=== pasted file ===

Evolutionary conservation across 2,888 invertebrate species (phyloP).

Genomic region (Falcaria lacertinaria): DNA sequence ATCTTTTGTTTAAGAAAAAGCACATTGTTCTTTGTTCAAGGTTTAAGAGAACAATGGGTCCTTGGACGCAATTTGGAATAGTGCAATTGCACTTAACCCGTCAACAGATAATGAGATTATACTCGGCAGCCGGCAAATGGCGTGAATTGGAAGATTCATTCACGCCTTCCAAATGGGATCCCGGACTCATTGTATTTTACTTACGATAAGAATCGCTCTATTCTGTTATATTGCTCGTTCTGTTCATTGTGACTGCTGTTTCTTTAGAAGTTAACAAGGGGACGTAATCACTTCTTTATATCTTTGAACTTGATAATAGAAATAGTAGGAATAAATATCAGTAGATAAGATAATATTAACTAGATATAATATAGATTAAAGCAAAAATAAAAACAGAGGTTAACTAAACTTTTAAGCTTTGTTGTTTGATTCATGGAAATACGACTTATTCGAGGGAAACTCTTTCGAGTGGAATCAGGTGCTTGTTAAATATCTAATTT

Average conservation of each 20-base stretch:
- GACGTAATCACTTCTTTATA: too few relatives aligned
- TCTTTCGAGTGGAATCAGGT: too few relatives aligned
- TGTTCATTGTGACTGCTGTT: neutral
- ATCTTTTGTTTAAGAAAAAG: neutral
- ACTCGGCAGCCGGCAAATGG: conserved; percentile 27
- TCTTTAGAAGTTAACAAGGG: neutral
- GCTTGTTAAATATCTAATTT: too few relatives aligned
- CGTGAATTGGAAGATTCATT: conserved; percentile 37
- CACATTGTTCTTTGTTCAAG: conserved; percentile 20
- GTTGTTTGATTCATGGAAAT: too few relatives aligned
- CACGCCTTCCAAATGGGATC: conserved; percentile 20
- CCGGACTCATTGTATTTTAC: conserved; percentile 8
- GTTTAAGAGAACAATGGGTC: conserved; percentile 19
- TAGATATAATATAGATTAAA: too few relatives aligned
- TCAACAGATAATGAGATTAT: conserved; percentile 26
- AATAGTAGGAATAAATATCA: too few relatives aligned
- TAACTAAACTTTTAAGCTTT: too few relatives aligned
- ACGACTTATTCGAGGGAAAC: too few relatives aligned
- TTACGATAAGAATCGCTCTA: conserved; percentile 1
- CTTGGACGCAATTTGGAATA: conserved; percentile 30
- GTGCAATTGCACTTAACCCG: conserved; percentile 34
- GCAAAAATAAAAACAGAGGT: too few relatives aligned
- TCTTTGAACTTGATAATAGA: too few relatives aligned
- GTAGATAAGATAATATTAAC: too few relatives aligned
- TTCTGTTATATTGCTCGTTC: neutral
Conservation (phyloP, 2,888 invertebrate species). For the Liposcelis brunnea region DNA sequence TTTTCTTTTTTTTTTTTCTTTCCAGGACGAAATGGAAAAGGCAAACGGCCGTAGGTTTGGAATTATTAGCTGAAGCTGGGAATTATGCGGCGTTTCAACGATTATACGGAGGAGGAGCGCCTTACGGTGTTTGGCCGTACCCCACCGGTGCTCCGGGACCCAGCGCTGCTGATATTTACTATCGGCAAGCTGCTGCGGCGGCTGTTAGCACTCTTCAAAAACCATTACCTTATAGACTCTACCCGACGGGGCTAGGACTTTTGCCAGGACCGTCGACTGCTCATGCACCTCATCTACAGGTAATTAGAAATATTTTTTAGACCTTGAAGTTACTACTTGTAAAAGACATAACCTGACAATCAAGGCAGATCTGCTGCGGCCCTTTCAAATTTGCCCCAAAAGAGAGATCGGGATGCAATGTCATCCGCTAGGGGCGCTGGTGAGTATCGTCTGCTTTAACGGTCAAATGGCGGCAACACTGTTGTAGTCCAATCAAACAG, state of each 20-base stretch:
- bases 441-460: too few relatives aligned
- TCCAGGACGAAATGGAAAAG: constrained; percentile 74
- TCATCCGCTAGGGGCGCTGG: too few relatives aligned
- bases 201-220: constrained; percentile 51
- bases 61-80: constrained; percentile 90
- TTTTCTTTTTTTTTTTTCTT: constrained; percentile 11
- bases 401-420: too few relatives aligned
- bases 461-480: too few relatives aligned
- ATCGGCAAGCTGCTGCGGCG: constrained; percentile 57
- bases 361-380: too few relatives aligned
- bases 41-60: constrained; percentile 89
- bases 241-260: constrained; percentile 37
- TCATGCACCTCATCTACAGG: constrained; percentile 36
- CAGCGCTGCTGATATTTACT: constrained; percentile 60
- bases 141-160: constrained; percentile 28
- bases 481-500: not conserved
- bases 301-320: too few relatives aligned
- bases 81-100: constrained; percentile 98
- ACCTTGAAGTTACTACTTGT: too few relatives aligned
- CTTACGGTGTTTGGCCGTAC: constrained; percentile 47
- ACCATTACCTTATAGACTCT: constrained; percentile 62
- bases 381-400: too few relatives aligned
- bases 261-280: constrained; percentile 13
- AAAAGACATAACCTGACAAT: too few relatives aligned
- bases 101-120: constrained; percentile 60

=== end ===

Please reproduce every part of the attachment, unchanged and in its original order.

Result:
Evolutionary conservation across 2,888 invertebrate species (phyloP).

Genomic region (Falcaria lacertinaria): DNA sequence ATCTTTTGTTTAAGAAAAAGCACATTGTTCTTTGTTCAAGGTTTAAGAGAACAATGGGTCCTTGGACGCAATTTGGAATAGTGCAATTGCACTTAACCCGTCAACAGATAATGAGATTATACTCGGCAGCCGGCAAATGGCGTGAATTGGAAGATTCATTCACGCCTTCCAAATGGGATCCCGGACTCATTGTATTTTACTTACGATAAGAATCGCTCTATTCTGTTATATTGCTCGTTCTGTTCATTGTGACTGCTGTTTCTTTAGAAGTTAACAAGGGGACGTAATCACTTCTTTATATCTTTGAACTTGATAATAGAAATAGTAGGAATAAATATCAGTAGATAAGATAATATTAACTAGATATAATATAGATTAAAGCAAAAATAAAAACAGAGGTTAACTAAACTTTTAAGCTTTGTTGTTTGATTCATGGAAATACGACTTATTCGAGGGAAACTCTTTCGAGTGGAATCAGGTGCTTGTTAAATATCTAATTT

Average conservation of each 20-base stretch:
- GACGTAATCACTTCTTTATA: too few relatives aligned
- TCTTTCGAGTGGAATCAGGT: too few relatives aligned
- TGTTCATTGTGACTGCTGTT: neutral
- ATCTTTTGTTTAAGAAAAAG: neutral
- ACTCGGCAGCCGGCAAATGG: conserved; percentile 27
- TCTTTAGAAGTTAACAAGGG: neutral
- GCTTGTTAAATATCTAATTT: too few relatives aligned
- CGTGAATTGGAAGATTCATT: conserved; percentile 37
- CACATTGTTCTTTGTTCAAG: conserved; percentile 20
- GTTGTTTGATTCATGGAAAT: too few relatives aligned
- CACGCCTTCCAAATGGGATC: conserved; percentile 20
- CCGGACTCATTGTATTTTAC: conserved; percentile 8
- GTTTAAGAGAACAATGGGTC: conserved; percentile 19
- TAGATATAATATAGATTAAA: too few relatives aligned
- TCAACAGATAATGAGATTAT: conserved; percentile 26
- AATAGTAGGAATAAATATCA: too few relatives aligned
- TAACTAAACTTTTAAGCTTT: too few relatives aligned
- ACGACTTATTCGAGGGAAAC: too few relatives aligned
- TTACGATAAGAATCGCTCTA: conserved; percentile 1
- CTTGGACGCAATTTGGAATA: conserved; percentile 30
- GTGCAATTGCACTTAACCCG: conserved; percentile 34
- GCAAAAATAAAAACAGAGGT: too few relatives aligned
- TCTTTGAACTTGATAATAGA: too few relatives aligned
- GTAGATAAGATAATATTAAC: too few relatives aligned
- TTCTGTTATATTGCTCGTTC: neutral
Conservation (phyloP, 2,888 invertebrate species). For the Liposcelis brunnea region DNA sequence TTTTCTTTTTTTTTTTTCTTTCCAGGACGAAATGGAAAAGGCAAACGGCCGTAGGTTTGGAATTATTAGCTGAAGCTGGGAATTATGCGGCGTTTCAACGATTATACGGAGGAGGAGCGCCTTACGGTGTTTGGCCGTACCCCACCGGTGCTCCGGGACCCAGCGCTGCTGATATTTACTATCGGCAAGCTGCTGCGGCGGCTGTTAGCACTCTTCAAAAACCATTACCTTATAGACTCTACCCGACGGGGCTAGGACTTTTGCCAGGACCGTCGACTGCTCATGCACCTCATCTACAGGTAATTAGAAATATTTTTTAGACCTTGAAGTTACTACTTGTAAAAGACATAACCTGACAATCAAGGCAGATCTGCTGCGGCCCTTTCAAATTTGCCCCAAAAGAGAGATCGGGATGCAATGTCATCCGCTAGGGGCGCTGGTGAGTATCGTCTGCTTTAACGGTCAAATGGCGGCAACACTGTTGTAGTCCAATCAAACAG, state of each 20-base stretch:
- bases 441-460: too few relatives aligned
- TCCAGGACGAAATGGAAAAG: constrained; percentile 74
- TCATCCGCTAGGGGCGCTGG: too few relatives aligned
- bases 201-220: constrained; percentile 51
- bases 61-80: constrained; percentile 90
- TTTTCTTTTTTTTTTTTCTT: constrained; percentile 11
- bases 401-420: too few relatives aligned
- bases 461-480: too few relatives aligned
- ATCGGCAAGCTGCTGCGGCG: constrained; percentile 57
- bases 361-380: too few relatives aligned
- bases 41-60: constrained; percentile 89
- bases 241-260: constrained; percentile 37
- TCATGCACCTCATCTACAGG: constrained; percentile 36
- CAGCGCTGCTGATATTTACT: constrained; percentile 60
- bases 141-160: constrained; percentile 28
- bases 481-500: not conserved
- bases 301-320: too few relatives aligned
- bases 81-100: constrained; percentile 98
- ACCTTGAAGTTACTACTTGT: too few relatives aligned
- CTTACGGTGTTTGGCCGTAC: constrained; percentile 47
- ACCATTACCTTATAGACTCT: constrained; percentile 62
- bases 381-400: too few relatives aligned
- bases 261-280: constrained; percentile 13
- AAAAGACATAACCTGACAAT: too few relatives aligned
- bases 101-120: constrained; percentile 60